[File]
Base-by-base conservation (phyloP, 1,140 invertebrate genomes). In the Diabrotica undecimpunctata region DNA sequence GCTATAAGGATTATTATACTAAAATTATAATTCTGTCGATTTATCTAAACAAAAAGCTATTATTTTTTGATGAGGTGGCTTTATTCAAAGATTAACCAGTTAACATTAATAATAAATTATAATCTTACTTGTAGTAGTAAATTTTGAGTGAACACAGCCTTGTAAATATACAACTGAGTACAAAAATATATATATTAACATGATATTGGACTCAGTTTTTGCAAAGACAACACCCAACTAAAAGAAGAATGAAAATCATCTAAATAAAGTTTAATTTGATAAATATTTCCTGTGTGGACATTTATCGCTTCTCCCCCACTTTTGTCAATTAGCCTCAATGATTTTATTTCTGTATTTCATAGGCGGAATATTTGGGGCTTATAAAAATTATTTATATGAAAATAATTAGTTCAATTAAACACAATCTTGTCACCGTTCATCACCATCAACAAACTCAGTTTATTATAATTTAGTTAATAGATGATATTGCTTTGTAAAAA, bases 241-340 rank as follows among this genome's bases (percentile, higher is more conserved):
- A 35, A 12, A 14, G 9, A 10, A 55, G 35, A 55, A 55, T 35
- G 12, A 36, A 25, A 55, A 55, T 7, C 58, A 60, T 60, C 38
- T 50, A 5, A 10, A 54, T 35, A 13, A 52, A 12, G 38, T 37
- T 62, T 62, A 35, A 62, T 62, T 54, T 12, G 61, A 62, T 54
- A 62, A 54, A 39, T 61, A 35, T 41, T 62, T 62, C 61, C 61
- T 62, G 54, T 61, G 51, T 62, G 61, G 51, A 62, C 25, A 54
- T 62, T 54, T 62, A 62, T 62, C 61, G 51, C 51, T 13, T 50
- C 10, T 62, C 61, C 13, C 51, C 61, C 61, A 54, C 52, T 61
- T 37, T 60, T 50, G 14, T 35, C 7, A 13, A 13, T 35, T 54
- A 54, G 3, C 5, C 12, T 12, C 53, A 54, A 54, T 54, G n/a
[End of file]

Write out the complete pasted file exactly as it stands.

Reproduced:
Base-by-base conservation (phyloP, 1,140 invertebrate genomes). In the Diabrotica undecimpunctata region DNA sequence GCTATAAGGATTATTATACTAAAATTATAATTCTGTCGATTTATCTAAACAAAAAGCTATTATTTTTTGATGAGGTGGCTTTATTCAAAGATTAACCAGTTAACATTAATAATAAATTATAATCTTACTTGTAGTAGTAAATTTTGAGTGAACACAGCCTTGTAAATATACAACTGAGTACAAAAATATATATATTAACATGATATTGGACTCAGTTTTTGCAAAGACAACACCCAACTAAAAGAAGAATGAAAATCATCTAAATAAAGTTTAATTTGATAAATATTTCCTGTGTGGACATTTATCGCTTCTCCCCCACTTTTGTCAATTAGCCTCAATGATTTTATTTCTGTATTTCATAGGCGGAATATTTGGGGCTTATAAAAATTATTTATATGAAAATAATTAGTTCAATTAAACACAATCTTGTCACCGTTCATCACCATCAACAAACTCAGTTTATTATAATTTAGTTAATAGATGATATTGCTTTGTAAAAA, bases 241-340 rank as follows among this genome's bases (percentile, higher is more conserved):
- A 35, A 12, A 14, G 9, A 10, A 55, G 35, A 55, A 55, T 35
- G 12, A 36, A 25, A 55, A 55, T 7, C 58, A 60, T 60, C 38
- T 50, A 5, A 10, A 54, T 35, A 13, A 52, A 12, G 38, T 37
- T 62, T 62, A 35, A 62, T 62, T 54, T 12, G 61, A 62, T 54
- A 62, A 54, A 39, T 61, A 35, T 41, T 62, T 62, C 61, C 61
- T 62, G 54, T 61, G 51, T 62, G 61, G 51, A 62, C 25, A 54
- T 62, T 54, T 62, A 62, T 62, C 61, G 51, C 51, T 13, T 50
- C 10, T 62, C 61, C 13, C 51, C 61, C 61, A 54, C 52, T 61
- T 37, T 60, T 50, G 14, T 35, C 7, A 13, A 13, T 35, T 54
- A 54, G 3, C 5, C 12, T 12, C 53, A 54, A 54, T 54, G n/a